Gov. Bill Janklow was critical of the firefighting effort at the
    start, but said Tuesday that he believes full attention is now
    being directed at the battle.
    The four-term governor is frustrated by federal regulations that
    he said often get in the way of commonsense firefighting tactics.
    "To the extent there are resources available, I think they
    ought to be used," Janklow told reporters Tuesday at the fire camp
    just north of Rockerville. "If afterward it proves unnecessary, at
    least we tried."
    Janklow said success in fighting wildfires won't improve until
    changes are made in federal policies and regulations. For example,
    he said helicopters were prevented from carrying water over
    Interstate 90 during last month's Grizzly Gulch Fire, which
    resulted in evacuation of Deadwood and Lead.
    "I don't know where rules like this come from," Janklow said.
    "We fly airplanes over the interstate. They send satellites over
    the interstate. Birds fly over the interstate. Why can't you fly a
    bucket of water over the interstate?"
    Quick action at the outset of fires can make a significant
    difference in their severity and length, he said. It takes time to
    get people and equipment mobilized for wildfires, but once that is
    done those resources should be immediately used, Janklow said.
    Twiss said the Battle Creek Fire was initially pushed so fast by
    high winds that the first order of business was to evacuate people
    in its path. Firefighting is a complex ordeal, and the safety of
    firefighters and the public should always be paramount, he said.
    "It's organized chaos at best," Twiss said.
    The governor said it is time to establish full-time fire bosses
    in the Black Hills. Under the present system, management teams are
    thrown together after fires start, he said, and that delays the
    plan of attack.
    Changes must be made in the system because the strain of several
    large forest fires in South Dakota in recent years has nearly
    drained state and local fire resources, Janklow said. He said some
    local fire departments have begun to resist assisting at wildfires
    because workers have showed up in the past only to sit idle or be
    used very little.
    A top U.S. Forest Service official said efforts are under way
    between federal and state officials to better coordinate and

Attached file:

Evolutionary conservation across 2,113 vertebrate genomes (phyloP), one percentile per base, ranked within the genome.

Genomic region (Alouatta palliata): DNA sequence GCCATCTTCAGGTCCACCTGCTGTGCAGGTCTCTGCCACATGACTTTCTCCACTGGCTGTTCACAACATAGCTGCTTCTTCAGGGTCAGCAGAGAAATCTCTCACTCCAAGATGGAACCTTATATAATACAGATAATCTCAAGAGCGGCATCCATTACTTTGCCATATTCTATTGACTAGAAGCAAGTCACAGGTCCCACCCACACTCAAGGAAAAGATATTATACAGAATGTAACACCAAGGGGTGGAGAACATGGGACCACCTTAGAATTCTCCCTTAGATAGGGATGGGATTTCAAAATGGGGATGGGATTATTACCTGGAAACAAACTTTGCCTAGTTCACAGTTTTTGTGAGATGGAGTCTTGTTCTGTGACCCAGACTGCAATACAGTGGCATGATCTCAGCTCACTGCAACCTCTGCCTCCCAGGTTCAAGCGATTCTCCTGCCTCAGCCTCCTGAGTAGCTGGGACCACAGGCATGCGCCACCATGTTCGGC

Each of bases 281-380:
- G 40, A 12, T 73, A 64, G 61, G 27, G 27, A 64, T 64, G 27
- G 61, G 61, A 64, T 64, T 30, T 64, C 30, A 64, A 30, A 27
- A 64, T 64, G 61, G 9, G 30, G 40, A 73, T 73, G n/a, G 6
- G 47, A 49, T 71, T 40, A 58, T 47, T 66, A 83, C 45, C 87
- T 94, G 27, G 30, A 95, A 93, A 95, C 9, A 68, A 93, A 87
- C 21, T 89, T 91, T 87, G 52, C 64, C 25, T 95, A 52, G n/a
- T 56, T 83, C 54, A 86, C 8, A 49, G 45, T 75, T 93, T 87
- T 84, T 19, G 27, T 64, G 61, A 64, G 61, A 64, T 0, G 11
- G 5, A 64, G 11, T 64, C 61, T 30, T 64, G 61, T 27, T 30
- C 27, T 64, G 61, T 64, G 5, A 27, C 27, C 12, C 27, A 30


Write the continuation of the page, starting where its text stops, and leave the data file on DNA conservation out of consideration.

improve firefighting activities in the Black Hills.
    "I don't believe there is a power struggle," said Rick Cables
    of Denver, regional forester. "It's a process of starting to work
    closer and closer together with the state."
    "When you enter into a relationship, you've got to work out the
    bugs. There's still a few bugs to work out."
    Cables pledged Tuesday to do all that is possible to reduce the
    likelihood of more large fires in the Black Hills. More aggressive
    thinning of the forest would be a good start, he said.
    "We know what to do, and we intend to do that," Cables said.
    Twiss said forest management often is hampered by lawsuits from
    those who oppose proposals to thin trees, and even federal policies
    sometimes interfere with maintaining a healthy forest.
    "Our best opportunity to prevent large, catastrophic wildfires
    is to keep the forest thinned," he said.
    Janklow agreed. It's a point the governor has harped on for
    years.
    "I don't think there's many people who live here that think
    this forest is very healthy," Janklow said. "I don't think they
    feel it's very safe, and I've spent a good share of my governorship
    watching South Dakotans runs for their lives in the Black Hills."

    (Copyright 2002 by The Associated Press
    Proudly serving as the IACOJ Minister of Information & Propoganda!
    Be Safe! Lookouts-Awareness-Communications-Escape Routes-Safety Zones

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    Thumbs up Updated 8/22

    ROCKERVILLE, S.D. (AP) - Some of the 1,800 firefighters battling
    the Battle Creek Fire south of Rapid City were due to head home
    Thursday night, marking a turning point in the battle against the
    fire.
    "The greatest danger period is past, but we have a long ways to
    go," said Todd Phillipe, a Forest Service spokesman.
    Officials said Thursday evening the fire had burned about 13,000
    acres, or more than 20 square miles, in the Black Hills.
    But Phillipe said attributed the increased acreage to better
    mapping, not a growing fire.
    Firefighters had forged a line around 74 percent of the fire as
    of Thursday evening. The fire should be fully contained by Saturday
    night.
    While the edges of the fire were cooling off, the interior of
    the fire is still actively burning and could continue to do so for
    quite some time.
    "Visitors and residents will see flame by night and smoke by
    day for quite some time," Phillipe said. "It will continue to
    burn until we get a good, long soaking rain."
    The area had received about 0.1 inches of rain, not enough to
    make a difference, he said.
    "The rain didn't really help," Phillipe said. "The fire area
    was dry by noon."
    One fire behavior expert said the area needed three to four days
    of gentle, soaking rain to extinguish the fire, Phillipe said.
    The Forest Service announced travel restrictions in the area on
    Thursday to prevent traffic from interfering with firefighting
    efforts. The order only allowed residents and those with permission
    from the Forest Service to travel into the area.
    The fire began Friday and was quickly fanned by high winds.
    Another round of gusty weather Monday forced the flames across U.S.
    Highway 16 south of Rockerville.
    The fire came within 2 miles of the Mount Rushmore memorial,
    although it remained open. Those wishing to see the famous granite
    heads of Presidents Washington, Lincoln, Jefferson and Roosevelt